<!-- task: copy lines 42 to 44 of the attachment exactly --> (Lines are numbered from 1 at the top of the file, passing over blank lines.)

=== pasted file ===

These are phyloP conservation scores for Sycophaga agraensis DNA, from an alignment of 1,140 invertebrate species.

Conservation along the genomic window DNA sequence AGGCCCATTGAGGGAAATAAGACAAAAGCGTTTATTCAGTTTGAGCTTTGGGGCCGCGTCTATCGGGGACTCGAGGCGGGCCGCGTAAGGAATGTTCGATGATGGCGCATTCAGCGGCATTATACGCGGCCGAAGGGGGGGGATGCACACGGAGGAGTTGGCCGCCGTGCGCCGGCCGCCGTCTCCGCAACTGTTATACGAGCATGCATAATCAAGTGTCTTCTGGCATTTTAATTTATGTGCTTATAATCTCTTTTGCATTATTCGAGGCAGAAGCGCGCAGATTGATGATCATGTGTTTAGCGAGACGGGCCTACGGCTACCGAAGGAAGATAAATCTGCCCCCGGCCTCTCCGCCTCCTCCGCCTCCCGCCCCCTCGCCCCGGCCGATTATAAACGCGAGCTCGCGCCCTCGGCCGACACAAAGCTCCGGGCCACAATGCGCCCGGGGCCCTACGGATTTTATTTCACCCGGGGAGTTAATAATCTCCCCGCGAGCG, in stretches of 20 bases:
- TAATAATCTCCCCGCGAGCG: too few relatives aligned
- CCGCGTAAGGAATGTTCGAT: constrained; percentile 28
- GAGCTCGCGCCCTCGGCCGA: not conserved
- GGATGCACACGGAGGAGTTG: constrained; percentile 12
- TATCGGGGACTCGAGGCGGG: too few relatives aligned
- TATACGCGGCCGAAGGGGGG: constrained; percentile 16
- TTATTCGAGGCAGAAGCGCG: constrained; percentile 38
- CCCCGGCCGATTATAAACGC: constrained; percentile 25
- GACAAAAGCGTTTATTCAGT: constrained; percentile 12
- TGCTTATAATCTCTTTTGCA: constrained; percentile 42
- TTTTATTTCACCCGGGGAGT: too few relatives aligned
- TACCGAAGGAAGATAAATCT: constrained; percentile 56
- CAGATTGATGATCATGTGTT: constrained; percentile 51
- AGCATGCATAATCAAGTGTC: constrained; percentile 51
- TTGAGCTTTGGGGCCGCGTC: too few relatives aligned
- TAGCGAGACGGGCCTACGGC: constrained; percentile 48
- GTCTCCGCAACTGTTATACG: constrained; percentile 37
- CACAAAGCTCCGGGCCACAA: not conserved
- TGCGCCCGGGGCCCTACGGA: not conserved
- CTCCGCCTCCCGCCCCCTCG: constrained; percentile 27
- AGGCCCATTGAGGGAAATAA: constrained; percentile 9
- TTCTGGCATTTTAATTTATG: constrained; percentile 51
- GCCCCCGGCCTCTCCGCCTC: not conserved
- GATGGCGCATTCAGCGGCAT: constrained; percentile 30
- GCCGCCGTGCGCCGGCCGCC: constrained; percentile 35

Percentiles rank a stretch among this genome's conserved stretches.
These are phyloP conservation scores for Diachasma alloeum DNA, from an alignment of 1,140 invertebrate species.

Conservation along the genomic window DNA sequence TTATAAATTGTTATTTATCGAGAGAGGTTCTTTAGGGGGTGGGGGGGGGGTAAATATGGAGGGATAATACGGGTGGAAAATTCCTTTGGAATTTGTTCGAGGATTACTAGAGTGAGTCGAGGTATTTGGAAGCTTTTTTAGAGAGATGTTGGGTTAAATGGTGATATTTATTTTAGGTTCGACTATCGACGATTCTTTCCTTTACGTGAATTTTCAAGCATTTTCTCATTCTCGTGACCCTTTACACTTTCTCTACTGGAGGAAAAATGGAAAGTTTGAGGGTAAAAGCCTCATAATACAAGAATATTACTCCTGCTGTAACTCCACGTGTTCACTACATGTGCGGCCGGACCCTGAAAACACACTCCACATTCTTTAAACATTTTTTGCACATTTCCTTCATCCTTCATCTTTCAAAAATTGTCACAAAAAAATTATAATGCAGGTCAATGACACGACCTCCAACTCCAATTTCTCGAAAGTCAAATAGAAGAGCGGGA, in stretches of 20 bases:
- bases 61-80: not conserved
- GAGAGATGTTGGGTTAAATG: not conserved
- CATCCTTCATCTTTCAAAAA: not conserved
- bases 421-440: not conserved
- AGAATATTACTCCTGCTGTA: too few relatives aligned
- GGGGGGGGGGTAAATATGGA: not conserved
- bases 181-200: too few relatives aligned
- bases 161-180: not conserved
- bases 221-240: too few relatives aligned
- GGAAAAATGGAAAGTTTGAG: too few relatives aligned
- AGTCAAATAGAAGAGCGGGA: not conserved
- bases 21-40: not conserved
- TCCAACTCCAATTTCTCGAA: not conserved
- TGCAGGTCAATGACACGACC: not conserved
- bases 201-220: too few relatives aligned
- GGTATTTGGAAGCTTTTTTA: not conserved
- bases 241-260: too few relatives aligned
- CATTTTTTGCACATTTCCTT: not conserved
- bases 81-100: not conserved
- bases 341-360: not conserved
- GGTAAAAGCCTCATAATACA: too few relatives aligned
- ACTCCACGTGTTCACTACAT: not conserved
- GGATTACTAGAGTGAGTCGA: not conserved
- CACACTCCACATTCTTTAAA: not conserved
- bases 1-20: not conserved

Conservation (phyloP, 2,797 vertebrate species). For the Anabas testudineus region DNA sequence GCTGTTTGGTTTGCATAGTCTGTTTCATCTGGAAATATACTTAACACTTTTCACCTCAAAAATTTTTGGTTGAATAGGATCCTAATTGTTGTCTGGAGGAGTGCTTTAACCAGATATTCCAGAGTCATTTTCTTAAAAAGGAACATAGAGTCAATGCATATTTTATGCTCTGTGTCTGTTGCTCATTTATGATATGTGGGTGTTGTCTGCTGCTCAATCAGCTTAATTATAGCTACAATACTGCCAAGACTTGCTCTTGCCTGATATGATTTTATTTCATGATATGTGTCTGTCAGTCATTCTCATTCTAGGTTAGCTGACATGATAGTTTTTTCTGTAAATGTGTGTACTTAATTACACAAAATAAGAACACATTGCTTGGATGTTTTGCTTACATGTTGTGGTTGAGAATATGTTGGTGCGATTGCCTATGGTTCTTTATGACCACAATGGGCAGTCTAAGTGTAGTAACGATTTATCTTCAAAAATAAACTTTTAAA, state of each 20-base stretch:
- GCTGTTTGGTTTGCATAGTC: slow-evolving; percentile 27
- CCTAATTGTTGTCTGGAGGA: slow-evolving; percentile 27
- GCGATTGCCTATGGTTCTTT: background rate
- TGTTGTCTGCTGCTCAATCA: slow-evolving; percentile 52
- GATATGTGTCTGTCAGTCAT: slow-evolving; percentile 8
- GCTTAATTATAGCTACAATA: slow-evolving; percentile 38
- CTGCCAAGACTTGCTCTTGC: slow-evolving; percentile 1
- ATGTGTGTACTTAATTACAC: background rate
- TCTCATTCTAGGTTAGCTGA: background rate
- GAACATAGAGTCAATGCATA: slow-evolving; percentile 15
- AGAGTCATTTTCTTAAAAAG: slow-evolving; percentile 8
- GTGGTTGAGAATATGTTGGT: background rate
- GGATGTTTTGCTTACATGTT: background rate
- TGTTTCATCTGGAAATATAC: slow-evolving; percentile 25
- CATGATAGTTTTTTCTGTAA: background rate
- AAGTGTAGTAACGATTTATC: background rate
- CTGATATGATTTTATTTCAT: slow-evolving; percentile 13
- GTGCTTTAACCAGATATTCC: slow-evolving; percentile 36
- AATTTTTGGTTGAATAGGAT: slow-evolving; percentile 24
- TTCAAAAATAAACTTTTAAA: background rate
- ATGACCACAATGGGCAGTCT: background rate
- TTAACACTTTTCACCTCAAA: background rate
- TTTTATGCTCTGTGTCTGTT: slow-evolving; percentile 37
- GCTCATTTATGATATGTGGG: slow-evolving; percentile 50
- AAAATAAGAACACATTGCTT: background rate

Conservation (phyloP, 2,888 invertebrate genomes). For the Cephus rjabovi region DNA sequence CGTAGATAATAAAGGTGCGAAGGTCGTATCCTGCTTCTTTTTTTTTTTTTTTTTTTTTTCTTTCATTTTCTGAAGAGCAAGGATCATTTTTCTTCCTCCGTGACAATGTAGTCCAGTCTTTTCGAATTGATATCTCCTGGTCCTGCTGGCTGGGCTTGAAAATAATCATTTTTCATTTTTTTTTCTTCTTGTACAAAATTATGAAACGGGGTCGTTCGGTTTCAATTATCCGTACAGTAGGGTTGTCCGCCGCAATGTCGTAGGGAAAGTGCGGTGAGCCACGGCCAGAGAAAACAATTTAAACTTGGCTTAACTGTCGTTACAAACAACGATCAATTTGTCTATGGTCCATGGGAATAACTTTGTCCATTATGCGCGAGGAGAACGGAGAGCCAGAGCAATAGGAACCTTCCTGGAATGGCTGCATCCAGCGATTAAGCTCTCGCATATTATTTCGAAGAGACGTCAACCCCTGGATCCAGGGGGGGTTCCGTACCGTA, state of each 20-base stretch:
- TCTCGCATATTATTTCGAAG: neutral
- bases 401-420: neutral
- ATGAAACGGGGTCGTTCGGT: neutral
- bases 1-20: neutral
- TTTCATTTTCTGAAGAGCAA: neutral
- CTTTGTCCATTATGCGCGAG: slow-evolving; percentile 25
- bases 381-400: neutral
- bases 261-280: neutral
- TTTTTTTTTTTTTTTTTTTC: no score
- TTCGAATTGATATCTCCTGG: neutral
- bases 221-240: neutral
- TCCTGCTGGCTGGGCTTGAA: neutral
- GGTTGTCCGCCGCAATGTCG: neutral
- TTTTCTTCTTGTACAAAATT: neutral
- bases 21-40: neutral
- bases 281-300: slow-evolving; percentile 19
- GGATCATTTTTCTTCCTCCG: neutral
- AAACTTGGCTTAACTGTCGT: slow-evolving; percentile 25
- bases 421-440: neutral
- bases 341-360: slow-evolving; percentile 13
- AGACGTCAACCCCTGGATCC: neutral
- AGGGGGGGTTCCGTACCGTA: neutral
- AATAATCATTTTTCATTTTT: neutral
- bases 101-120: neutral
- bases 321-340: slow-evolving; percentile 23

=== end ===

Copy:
- bases 21-40: not conserved
- TCCAACTCCAATTTCTCGAA: not conserved
- TGCAGGTCAATGACACGACC: not conserved